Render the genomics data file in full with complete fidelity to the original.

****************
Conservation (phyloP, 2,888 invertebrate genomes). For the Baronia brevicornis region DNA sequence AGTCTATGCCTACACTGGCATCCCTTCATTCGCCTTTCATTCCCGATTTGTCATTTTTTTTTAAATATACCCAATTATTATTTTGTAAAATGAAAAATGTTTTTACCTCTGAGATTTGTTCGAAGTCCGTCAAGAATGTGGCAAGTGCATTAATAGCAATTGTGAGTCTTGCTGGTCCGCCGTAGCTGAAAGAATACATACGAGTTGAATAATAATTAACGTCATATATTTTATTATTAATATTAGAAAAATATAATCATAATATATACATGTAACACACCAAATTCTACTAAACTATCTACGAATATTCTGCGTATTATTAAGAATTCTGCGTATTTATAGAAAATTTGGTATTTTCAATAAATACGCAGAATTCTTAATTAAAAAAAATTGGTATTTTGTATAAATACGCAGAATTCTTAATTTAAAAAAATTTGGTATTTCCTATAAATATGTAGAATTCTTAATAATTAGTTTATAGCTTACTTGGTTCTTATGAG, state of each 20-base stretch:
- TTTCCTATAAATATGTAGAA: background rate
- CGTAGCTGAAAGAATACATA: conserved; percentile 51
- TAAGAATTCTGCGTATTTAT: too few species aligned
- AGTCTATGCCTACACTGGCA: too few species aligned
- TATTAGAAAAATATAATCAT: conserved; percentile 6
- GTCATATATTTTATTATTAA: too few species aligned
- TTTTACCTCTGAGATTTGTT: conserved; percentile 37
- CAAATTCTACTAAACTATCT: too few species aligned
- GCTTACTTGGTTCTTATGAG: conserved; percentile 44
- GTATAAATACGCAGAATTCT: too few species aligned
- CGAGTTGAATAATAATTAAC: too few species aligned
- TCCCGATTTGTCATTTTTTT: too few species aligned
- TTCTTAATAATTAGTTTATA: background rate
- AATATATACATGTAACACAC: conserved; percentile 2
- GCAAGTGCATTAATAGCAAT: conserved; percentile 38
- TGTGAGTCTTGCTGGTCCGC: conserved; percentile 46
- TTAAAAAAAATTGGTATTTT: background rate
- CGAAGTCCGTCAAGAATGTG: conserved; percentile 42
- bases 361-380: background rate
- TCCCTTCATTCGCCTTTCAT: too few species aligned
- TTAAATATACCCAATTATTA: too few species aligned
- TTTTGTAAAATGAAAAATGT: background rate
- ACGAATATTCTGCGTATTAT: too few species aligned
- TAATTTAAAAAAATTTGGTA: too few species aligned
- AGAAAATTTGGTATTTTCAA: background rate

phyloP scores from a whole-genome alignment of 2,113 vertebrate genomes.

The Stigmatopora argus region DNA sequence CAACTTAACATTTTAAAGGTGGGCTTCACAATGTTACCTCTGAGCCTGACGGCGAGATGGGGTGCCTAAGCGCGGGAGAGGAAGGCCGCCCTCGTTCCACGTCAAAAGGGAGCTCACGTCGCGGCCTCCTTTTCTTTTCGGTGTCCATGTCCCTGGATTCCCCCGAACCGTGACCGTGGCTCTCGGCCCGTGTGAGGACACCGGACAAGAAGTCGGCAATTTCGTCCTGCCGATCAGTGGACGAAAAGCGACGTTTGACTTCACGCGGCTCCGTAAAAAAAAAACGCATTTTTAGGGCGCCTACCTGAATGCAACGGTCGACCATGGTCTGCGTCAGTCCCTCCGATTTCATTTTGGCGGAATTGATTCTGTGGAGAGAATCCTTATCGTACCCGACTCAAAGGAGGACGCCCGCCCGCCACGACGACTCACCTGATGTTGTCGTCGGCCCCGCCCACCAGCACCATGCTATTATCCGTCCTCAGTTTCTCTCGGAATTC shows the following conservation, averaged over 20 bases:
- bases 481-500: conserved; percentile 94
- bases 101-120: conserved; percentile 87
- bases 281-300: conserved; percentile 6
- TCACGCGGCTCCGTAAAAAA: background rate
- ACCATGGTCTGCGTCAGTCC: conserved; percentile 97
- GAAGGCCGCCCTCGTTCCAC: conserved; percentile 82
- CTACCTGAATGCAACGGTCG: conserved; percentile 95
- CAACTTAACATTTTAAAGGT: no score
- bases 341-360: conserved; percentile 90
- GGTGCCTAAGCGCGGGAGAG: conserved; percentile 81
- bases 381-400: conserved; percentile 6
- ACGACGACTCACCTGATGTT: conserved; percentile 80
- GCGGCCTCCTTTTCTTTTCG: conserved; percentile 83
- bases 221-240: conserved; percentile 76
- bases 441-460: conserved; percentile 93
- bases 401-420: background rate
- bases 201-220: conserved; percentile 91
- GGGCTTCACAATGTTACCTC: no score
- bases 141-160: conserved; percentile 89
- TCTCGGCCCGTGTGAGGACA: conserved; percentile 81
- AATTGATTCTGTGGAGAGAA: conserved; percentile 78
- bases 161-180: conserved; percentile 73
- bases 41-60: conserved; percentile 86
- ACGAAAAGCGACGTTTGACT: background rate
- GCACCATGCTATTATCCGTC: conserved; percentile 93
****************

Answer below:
Conservation (phyloP, 2,888 invertebrate genomes). For the Baronia brevicornis region DNA sequence AGTCTATGCCTACACTGGCATCCCTTCATTCGCCTTTCATTCCCGATTTGTCATTTTTTTTTAAATATACCCAATTATTATTTTGTAAAATGAAAAATGTTTTTACCTCTGAGATTTGTTCGAAGTCCGTCAAGAATGTGGCAAGTGCATTAATAGCAATTGTGAGTCTTGCTGGTCCGCCGTAGCTGAAAGAATACATACGAGTTGAATAATAATTAACGTCATATATTTTATTATTAATATTAGAAAAATATAATCATAATATATACATGTAACACACCAAATTCTACTAAACTATCTACGAATATTCTGCGTATTATTAAGAATTCTGCGTATTTATAGAAAATTTGGTATTTTCAATAAATACGCAGAATTCTTAATTAAAAAAAATTGGTATTTTGTATAAATACGCAGAATTCTTAATTTAAAAAAATTTGGTATTTCCTATAAATATGTAGAATTCTTAATAATTAGTTTATAGCTTACTTGGTTCTTATGAG, state of each 20-base stretch:
- TTTCCTATAAATATGTAGAA: background rate
- CGTAGCTGAAAGAATACATA: conserved; percentile 51
- TAAGAATTCTGCGTATTTAT: too few species aligned
- AGTCTATGCCTACACTGGCA: too few species aligned
- TATTAGAAAAATATAATCAT: conserved; percentile 6
- GTCATATATTTTATTATTAA: too few species aligned
- TTTTACCTCTGAGATTTGTT: conserved; percentile 37
- CAAATTCTACTAAACTATCT: too few species aligned
- GCTTACTTGGTTCTTATGAG: conserved; percentile 44
- GTATAAATACGCAGAATTCT: too few species aligned
- CGAGTTGAATAATAATTAAC: too few species aligned
- TCCCGATTTGTCATTTTTTT: too few species aligned
- TTCTTAATAATTAGTTTATA: background rate
- AATATATACATGTAACACAC: conserved; percentile 2
- GCAAGTGCATTAATAGCAAT: conserved; percentile 38
- TGTGAGTCTTGCTGGTCCGC: conserved; percentile 46
- TTAAAAAAAATTGGTATTTT: background rate
- CGAAGTCCGTCAAGAATGTG: conserved; percentile 42
- bases 361-380: background rate
- TCCCTTCATTCGCCTTTCAT: too few species aligned
- TTAAATATACCCAATTATTA: too few species aligned
- TTTTGTAAAATGAAAAATGT: background rate
- ACGAATATTCTGCGTATTAT: too few species aligned
- TAATTTAAAAAAATTTGGTA: too few species aligned
- AGAAAATTTGGTATTTTCAA: background rate

phyloP scores from a whole-genome alignment of 2,113 vertebrate genomes.

The Stigmatopora argus region DNA sequence CAACTTAACATTTTAAAGGTGGGCTTCACAATGTTACCTCTGAGCCTGACGGCGAGATGGGGTGCCTAAGCGCGGGAGAGGAAGGCCGCCCTCGTTCCACGTCAAAAGGGAGCTCACGTCGCGGCCTCCTTTTCTTTTCGGTGTCCATGTCCCTGGATTCCCCCGAACCGTGACCGTGGCTCTCGGCCCGTGTGAGGACACCGGACAAGAAGTCGGCAATTTCGTCCTGCCGATCAGTGGACGAAAAGCGACGTTTGACTTCACGCGGCTCCGTAAAAAAAAAACGCATTTTTAGGGCGCCTACCTGAATGCAACGGTCGACCATGGTCTGCGTCAGTCCCTCCGATTTCATTTTGGCGGAATTGATTCTGTGGAGAGAATCCTTATCGTACCCGACTCAAAGGAGGACGCCCGCCCGCCACGACGACTCACCTGATGTTGTCGTCGGCCCCGCCCACCAGCACCATGCTATTATCCGTCCTCAGTTTCTCTCGGAATTC shows the following conservation, averaged over 20 bases:
- bases 481-500: conserved; percentile 94
- bases 101-120: conserved; percentile 87
- bases 281-300: conserved; percentile 6
- TCACGCGGCTCCGTAAAAAA: background rate
- ACCATGGTCTGCGTCAGTCC: conserved; percentile 97
- GAAGGCCGCCCTCGTTCCAC: conserved; percentile 82
- CTACCTGAATGCAACGGTCG: conserved; percentile 95
- CAACTTAACATTTTAAAGGT: no score
- bases 341-360: conserved; percentile 90
- GGTGCCTAAGCGCGGGAGAG: conserved; percentile 81
- bases 381-400: conserved; percentile 6
- ACGACGACTCACCTGATGTT: conserved; percentile 80
- GCGGCCTCCTTTTCTTTTCG: conserved; percentile 83
- bases 221-240: conserved; percentile 76
- bases 441-460: conserved; percentile 93
- bases 401-420: background rate
- bases 201-220: conserved; percentile 91
- GGGCTTCACAATGTTACCTC: no score
- bases 141-160: conserved; percentile 89
- TCTCGGCCCGTGTGAGGACA: conserved; percentile 81
- AATTGATTCTGTGGAGAGAA: conserved; percentile 78
- bases 161-180: conserved; percentile 73
- bases 41-60: conserved; percentile 86
- ACGAAAAGCGACGTTTGACT: background rate
- GCACCATGCTATTATCCGTC: conserved; percentile 93